UN sanctions have created some difficulties for Iran’s ability to export arms and procure illicit materials, but the regime’s use of front companies and other deceptive trade practices allow it to work around restrictions, according to a new UN report cited by the Wall Street Journal. The report notes that some countries are keeping a watchful eye on ports used by Iranian companies. Despite the increased awareness on the part of some countries, however, businesses set up by the Islamic Revolutionary Guard Corps (IRGC) continue to procure military items and export conventional weapons. Syria, Iran’s conduit for weapons shipments to the terrorist organization Hezbollah, received the majority of illegal arms shipments reported to the UN. “It is likely that other transfers took place undetected and that other illicit shipments were identified but not reported,” the report concludes.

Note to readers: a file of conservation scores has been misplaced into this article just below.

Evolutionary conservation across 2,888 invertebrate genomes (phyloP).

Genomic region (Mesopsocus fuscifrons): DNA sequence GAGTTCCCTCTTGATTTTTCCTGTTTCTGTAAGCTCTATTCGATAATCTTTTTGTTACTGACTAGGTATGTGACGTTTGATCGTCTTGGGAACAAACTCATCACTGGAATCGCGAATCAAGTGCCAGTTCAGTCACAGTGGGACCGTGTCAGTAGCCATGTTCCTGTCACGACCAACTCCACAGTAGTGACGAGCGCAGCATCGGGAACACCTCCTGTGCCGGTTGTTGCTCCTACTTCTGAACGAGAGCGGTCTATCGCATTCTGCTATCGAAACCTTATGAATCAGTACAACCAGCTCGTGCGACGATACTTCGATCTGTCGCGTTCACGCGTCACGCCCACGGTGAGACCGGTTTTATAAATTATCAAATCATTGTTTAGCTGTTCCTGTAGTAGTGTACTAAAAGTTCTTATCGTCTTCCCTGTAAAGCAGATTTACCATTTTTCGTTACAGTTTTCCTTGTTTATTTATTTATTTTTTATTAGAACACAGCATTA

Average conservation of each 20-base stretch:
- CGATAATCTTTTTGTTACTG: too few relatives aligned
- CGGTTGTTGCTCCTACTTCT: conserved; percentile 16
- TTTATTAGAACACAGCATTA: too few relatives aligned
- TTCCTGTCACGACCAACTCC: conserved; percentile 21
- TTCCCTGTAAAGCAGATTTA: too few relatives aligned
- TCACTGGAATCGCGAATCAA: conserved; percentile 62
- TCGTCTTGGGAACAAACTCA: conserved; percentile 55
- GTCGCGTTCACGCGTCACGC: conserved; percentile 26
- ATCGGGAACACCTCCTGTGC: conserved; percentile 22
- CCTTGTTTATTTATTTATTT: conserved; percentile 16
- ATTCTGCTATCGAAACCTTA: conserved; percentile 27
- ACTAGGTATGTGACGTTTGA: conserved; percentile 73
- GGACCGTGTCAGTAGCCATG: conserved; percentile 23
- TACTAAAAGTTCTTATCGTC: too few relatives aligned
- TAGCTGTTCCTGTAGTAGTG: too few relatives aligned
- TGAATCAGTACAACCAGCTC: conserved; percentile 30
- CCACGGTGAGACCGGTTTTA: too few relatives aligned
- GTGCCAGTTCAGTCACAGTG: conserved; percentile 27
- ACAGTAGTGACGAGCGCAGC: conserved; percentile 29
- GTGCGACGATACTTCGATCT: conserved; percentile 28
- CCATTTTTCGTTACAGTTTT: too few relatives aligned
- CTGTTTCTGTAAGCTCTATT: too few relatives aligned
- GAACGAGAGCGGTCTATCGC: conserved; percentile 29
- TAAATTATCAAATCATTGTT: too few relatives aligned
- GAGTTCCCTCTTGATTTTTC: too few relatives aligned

This latest assessment demonstrates the limitations of sanctions as a policy tool. Getting them on the books is one thing, but the real challenge, one that has yet to be overcome, lies on the enforcement side. In the wake of the Arab Spring, Iran’s leadership continues to arm proxies, to import materiel for its weapons programs, and to reaffirm its unyielding stance on the nuclear issue.